What We Do
LaBranche Wetland Watcher Swamp Sweep Community Clean-ups
Students choose an area in or near Wetland Watchers Park that needs litter picked up. The students organize a date and publicize for volunteers to come help clean-up. All volunteers fill out data sheets recording every item collected. Students create bar graphs with the collected data. Using this data, students attempt to target a group of people that are leaving the most trash behind (boaters, shoreline fishermen, picnic groups, campers, etc.) Students discuss ways that they can get information to these groups to make sure they know how their actions impact the areas that they depend on for recreation activities. Students create signs, brochures, avatar psa’s, and other forms of media with information concerning the impact of litter.
Wetland Watcher Outreach Presentations
Harry Hurst Middle school students share the knowledge they gain from their experiences in the wetlands with visitors at outreach opportunities all across southeastern Louisiana. Students create presentation activities, train to present wetland animals such as alligators, snakes, and turtles, and create presentation scripts based on facts they have researched. Students have spoken to over 450,000 visitors through outreach opportunities including science nights, Earth Day Celebrations, festivals, and environmental conferences.
The Traveling Shrimp Boot Project
White shrimp boots are a Louisiana staple. Often referred to as “Cocodrie Converse” or “Swamp Nikes”, these popular boots are more of a symbol of Louisiana than merely the boot shape. They represent the hundreds of millions of dollars worth of commercial fisheries that are dependent on Louisiana wetlands. Louisiana contributes a great deal of the nation’s commercial catch as well as other valuable resources. As part of this project, students paint the boots themed after what they love most about Louisiana. Students design activities to place in the boots that help students in other states realize how important Louisiana wetlands are to them and that the coastal land loss in Louisiana affects all of us – not just Louisiana residents! These boots will be loaned to classrooms throughout the United States. Participating classes will complete the provided activities and then use the included webcam to interview my students via Skype video conference calls. My students will answer questions about the wetlands and also ask questions about environmental issues the cooperating students may have in their area.
Louisiana History Wetlands GPS Cache
As part of their Louisiana History class, students study geologic and cultural history of our local wetlands areas. Beginning with the land formation nearly 5,000 years ago and the evidence of Native Americans nearly 3000 years ago, students create timelines and comparisons to other word events occurring at the same time. Students work together to check their facts and create concise historical reports to be hidden in areas related to the events. For example, one of the sites selected is a Native American shell midden dated at about 1200 years ago. Students use GPS instruments to mark the longitude and latitude of a hidden container containing the historical information for visitors to find and learn more about our local wetland areas.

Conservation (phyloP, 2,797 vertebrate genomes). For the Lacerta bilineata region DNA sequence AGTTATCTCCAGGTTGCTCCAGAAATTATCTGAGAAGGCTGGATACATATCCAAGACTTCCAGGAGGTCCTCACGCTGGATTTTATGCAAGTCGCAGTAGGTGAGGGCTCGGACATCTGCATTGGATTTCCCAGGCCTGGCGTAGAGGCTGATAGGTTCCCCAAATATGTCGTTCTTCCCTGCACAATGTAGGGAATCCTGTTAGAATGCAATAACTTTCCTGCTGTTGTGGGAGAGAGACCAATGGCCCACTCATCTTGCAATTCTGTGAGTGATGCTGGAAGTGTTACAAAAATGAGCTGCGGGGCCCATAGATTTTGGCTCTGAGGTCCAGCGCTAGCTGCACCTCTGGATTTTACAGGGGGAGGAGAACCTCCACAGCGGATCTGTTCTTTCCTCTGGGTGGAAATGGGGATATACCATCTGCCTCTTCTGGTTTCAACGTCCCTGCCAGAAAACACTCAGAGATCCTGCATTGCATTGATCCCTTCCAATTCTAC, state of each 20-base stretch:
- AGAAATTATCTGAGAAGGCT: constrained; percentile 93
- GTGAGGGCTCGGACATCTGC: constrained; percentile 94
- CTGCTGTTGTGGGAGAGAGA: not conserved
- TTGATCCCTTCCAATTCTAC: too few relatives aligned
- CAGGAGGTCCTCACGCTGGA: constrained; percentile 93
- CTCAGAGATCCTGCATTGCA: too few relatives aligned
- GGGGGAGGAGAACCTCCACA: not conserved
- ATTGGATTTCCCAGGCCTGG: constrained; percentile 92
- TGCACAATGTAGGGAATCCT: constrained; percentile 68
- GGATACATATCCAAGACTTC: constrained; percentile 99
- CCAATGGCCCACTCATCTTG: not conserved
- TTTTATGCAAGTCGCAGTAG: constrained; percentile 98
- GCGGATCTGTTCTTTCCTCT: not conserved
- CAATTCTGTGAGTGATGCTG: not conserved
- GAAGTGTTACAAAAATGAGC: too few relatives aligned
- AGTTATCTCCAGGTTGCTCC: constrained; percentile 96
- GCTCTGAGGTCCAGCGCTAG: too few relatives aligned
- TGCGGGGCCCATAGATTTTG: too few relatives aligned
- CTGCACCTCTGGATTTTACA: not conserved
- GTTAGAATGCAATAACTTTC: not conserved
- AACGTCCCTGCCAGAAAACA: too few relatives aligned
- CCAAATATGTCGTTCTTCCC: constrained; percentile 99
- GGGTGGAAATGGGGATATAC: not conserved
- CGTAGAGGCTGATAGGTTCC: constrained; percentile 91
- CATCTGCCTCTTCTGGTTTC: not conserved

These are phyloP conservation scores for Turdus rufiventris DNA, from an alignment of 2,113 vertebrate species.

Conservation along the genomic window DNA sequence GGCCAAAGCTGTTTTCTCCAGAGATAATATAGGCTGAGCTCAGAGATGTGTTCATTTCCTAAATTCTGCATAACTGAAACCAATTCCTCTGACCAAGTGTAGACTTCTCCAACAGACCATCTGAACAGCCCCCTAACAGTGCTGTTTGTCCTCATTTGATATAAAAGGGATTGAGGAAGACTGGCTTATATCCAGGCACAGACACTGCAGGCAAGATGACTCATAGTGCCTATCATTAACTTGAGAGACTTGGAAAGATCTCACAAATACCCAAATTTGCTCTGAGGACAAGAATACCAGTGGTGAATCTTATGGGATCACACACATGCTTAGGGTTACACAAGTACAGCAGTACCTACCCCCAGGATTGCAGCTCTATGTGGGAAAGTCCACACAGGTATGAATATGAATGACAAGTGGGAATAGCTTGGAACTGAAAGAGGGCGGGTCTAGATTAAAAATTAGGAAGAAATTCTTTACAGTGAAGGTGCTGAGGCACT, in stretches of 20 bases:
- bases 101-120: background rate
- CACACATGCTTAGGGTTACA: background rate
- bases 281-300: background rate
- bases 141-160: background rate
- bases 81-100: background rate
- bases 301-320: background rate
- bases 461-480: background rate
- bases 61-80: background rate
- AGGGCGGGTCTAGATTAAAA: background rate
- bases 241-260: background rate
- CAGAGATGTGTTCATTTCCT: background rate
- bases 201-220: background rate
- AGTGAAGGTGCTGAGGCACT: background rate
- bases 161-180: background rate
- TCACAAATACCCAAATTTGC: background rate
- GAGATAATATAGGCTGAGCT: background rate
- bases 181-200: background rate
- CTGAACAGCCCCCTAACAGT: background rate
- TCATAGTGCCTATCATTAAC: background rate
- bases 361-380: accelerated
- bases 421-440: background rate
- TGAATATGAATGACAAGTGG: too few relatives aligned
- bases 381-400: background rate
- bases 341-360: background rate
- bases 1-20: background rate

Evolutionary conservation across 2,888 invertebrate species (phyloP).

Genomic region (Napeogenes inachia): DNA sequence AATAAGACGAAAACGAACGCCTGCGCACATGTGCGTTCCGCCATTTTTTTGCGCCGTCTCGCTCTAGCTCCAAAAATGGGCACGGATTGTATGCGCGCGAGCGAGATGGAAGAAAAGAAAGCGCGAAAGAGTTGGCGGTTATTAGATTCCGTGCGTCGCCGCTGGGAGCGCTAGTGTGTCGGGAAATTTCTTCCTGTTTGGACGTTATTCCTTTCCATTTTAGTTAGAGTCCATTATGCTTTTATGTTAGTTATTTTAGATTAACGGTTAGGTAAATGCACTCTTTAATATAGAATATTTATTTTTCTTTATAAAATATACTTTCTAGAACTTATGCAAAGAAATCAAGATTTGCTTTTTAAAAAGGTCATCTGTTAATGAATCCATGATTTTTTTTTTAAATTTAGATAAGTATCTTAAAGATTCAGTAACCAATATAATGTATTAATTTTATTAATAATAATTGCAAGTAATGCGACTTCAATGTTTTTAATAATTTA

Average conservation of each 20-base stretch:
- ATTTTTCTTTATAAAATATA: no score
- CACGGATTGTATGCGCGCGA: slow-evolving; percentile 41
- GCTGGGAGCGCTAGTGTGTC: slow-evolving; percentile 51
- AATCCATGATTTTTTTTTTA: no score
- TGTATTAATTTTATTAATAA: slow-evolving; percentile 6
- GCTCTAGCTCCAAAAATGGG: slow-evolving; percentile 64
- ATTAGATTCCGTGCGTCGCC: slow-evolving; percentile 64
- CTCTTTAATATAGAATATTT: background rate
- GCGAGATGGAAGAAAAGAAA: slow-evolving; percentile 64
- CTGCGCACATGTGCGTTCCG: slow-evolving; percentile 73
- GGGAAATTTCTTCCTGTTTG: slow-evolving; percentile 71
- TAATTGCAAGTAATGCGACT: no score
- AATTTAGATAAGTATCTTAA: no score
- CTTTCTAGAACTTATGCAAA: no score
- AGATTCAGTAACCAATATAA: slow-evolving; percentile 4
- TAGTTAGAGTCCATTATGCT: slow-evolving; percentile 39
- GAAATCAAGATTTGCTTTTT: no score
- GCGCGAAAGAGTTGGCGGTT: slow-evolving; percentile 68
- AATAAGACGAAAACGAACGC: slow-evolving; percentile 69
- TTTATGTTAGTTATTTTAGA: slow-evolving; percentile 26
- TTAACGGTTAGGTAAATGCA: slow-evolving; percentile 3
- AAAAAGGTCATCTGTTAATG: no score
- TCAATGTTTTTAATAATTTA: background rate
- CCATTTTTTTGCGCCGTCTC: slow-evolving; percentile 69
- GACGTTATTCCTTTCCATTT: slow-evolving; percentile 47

Wetland Watchers Park Plant Identification Guide
Students have noted that many of the Identification guides that we use are based on a wide variety of wetland areas and much of the information is not related to our specific wetland areas. Students are working with the Louisiana State University Ag Center and the LSU Coastal Roots Project to collect and document plant samples from the area by taking pictures and cutting leaves to be pressed. Once the project is completed it will be checked by experts and then copied to be used by other area teachers who wish to bring their students out to Wetland Watchers Park.
Harry Hurst students work with experts to learn how important trees are to Louisiana Coastal Wetlands. Students research indigenous trees and which trees grow best in their planting sites. Students prepare the soil and plant enough seeds to potentially grow nearly a thousand tree seedlings. Students then learn the best ways and places to plant the seedlings throughout our local wetland areas so that they can facilitate younger students on tree planting trips. For more information about the Louisiana State University Coastal Roots Project visit the following website: http://lamer.lsu.edu/projects/coastalroots/.
Harry Hurst students work with experts from the University of New Orleans to learn how to collect physical, chemical, and biological water quality data. Students are introduced to the different units associated with each parameter. In their science classes, students discuss what the data means to the testing site. In their math classes, students analyze water quality data collected over an 8 year period and create line graphs noting any changes. Students make predictions on what caused the changes and are able to check some of them using farmersalmanac.com. Students use the expertise they have gained to facilitate younger students in collecting water quality data at Wetland Watchers Park.